HOUSTON - They say the grass is greener on the other side.
For the members of the Corpus Christi Hooks who took part in the first-ever Astros Futures Game, that statement has likely been confirmed. Having the opportunity to play at cavernous Minute Maid Park made for an experience the players won't soon forget.
"There's probably not a better feeling than when you're on a big-league field thinking, 'Man, I could be here one day,'" Jonathan Meyer said. "That really set into a lot of guys' minds."
Meyer hit one of the Hooks' three home runs in a 15-14 loss to San Antonio on June 10. He said there aren't many home runs more memorable than his three-run shot into the Crawford Boxes in left field.
"I wasn't really watching that when I hit it," he said. "I just put my head down and started running. I didn't even know (where it was going to land). It's a great feeling."
Without having to battle the strong winds that blow from right to left at Whataburger Field, Preston Tucker added to his league lead by hitting a pair of home runs. Tucker's 17th homer traveled 436 feet, according to MLB.com's Richard Dean, clearing the right-field porch with ease.
"Playing here (in Corpus Christi) I think has actually helped my swing because I have to drive a lot more balls out of here to lift them out of the yard," Tucker said. "I can only look forward to playing there when I move up."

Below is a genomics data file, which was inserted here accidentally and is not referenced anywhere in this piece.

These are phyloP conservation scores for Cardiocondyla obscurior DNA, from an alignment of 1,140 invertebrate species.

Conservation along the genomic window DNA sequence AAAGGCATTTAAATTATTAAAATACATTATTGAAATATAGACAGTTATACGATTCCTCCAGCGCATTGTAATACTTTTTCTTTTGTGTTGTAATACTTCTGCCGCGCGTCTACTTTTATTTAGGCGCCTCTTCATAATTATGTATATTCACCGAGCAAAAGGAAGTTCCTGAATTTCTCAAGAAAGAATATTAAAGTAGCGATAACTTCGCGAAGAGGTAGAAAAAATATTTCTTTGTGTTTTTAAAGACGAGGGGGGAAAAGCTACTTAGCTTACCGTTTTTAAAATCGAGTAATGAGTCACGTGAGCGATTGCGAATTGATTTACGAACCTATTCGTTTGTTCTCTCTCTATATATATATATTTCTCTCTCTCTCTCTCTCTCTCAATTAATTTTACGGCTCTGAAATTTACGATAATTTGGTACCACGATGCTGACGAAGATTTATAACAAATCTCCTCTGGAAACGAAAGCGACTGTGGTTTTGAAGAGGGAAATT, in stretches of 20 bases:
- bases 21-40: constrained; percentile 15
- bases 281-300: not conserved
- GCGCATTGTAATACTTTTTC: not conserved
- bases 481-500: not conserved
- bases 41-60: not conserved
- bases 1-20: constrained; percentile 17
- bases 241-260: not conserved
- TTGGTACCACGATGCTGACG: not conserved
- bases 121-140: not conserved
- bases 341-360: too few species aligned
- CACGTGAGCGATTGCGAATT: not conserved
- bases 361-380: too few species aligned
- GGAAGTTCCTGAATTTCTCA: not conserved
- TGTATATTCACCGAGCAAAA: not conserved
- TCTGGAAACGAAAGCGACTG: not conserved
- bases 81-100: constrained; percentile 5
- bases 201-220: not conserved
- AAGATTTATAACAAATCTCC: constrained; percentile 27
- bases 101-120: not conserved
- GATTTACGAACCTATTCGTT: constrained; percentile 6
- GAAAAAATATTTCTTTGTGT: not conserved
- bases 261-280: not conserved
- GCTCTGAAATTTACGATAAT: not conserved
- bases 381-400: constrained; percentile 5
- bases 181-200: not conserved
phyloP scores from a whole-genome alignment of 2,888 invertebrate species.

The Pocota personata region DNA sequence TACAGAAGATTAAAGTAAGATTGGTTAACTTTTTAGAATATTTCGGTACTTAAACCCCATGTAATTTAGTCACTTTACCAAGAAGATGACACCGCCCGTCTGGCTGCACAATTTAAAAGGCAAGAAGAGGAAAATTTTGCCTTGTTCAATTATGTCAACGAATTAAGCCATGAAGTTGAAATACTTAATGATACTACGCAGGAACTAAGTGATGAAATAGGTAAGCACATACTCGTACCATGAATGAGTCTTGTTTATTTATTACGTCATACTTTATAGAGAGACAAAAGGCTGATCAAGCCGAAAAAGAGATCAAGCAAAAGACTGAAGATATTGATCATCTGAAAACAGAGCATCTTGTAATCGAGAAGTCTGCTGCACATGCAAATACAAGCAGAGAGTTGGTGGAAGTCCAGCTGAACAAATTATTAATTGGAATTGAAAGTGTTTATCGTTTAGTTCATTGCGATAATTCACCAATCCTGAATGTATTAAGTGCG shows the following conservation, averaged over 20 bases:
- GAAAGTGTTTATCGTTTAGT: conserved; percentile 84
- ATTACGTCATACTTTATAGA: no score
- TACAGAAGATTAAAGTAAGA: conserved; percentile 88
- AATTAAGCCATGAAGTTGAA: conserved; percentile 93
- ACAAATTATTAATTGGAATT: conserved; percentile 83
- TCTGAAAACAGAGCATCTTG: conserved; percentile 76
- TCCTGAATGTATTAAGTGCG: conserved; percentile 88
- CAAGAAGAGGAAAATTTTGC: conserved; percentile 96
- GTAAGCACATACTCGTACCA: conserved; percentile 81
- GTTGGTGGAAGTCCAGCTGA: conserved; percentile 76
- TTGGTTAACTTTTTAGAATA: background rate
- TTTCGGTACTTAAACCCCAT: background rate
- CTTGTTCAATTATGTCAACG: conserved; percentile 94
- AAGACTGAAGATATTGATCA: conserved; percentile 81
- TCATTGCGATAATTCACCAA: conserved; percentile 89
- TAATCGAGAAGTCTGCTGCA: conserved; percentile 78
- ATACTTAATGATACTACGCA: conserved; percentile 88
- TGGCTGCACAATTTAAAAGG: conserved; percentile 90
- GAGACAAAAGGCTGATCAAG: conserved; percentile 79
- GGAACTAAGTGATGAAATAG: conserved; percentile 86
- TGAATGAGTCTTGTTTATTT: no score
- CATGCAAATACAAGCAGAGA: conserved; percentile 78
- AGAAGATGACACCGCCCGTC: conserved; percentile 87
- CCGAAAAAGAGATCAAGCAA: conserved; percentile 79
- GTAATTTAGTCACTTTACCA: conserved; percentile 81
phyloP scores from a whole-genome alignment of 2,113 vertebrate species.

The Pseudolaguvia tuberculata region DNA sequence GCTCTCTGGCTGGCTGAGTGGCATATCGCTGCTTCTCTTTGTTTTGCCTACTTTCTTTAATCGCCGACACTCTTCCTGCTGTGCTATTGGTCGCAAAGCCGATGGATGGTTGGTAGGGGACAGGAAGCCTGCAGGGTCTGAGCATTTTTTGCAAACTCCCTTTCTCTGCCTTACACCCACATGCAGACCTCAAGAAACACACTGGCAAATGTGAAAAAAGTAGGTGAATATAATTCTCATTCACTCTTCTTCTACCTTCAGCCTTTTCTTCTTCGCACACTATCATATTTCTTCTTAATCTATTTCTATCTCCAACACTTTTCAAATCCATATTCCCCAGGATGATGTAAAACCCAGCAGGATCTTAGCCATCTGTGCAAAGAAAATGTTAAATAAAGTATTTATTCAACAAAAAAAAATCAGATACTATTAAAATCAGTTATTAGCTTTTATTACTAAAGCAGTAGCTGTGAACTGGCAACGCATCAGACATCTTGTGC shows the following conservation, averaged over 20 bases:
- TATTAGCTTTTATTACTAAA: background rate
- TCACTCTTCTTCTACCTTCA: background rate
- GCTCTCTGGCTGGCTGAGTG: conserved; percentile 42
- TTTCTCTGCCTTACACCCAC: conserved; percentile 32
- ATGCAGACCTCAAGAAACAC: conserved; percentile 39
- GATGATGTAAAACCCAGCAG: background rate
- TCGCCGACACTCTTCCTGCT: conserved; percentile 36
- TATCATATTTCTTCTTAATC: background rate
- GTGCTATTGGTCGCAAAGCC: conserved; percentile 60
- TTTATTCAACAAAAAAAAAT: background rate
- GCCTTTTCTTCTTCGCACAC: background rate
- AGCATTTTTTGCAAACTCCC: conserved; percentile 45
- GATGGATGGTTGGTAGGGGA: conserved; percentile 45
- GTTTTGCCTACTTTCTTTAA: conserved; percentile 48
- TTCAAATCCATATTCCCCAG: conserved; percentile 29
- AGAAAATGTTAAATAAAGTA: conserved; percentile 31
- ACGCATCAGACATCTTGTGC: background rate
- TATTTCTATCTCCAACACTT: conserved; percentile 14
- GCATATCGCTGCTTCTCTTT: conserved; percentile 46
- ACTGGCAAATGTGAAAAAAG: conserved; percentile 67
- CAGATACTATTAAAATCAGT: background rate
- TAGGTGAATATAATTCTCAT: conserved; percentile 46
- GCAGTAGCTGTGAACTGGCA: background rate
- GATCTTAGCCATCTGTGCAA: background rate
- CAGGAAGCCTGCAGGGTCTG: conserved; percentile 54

It is no coincidence that after Corpus Christi's victory over Frisco the following night, Tucker, rated as Houston's No. 20 prospect, was promoted to Triple-A Oklahoma City, moving him one step closer to The Show.
"I think we all had a good time playing there," Tucker said. "As far as it goes for me, I enjoyed it, and hopefully I get a couple more at-bats there."
For Brady Rodgers, who grew up just outside Houston in Richmond, standing inside the home of the Astros brought back memories of the former greats he grew up idolizing.
"Me being from Houston, it was even more exhilarating," Rodgers said. "Roger Clemens pitched at that field. Andy Pettitte has pitched there. (Lance) Berkman played there. Unfortunately, I didn't get to pitch, but it was still cool just to be in that dugout."
Having a small taste of life as a major leaguer made the players even hungrier to become major leaguers.
"It just makes you want to play a lot better to get out of here, not to make that sound bad, but to get to go to Houston," Rodgers said. "I think everybody got that feeling. We're striving to become Astros."
This story was not subject to the approval of the National Association of Professional Baseball Leagues or its clubs.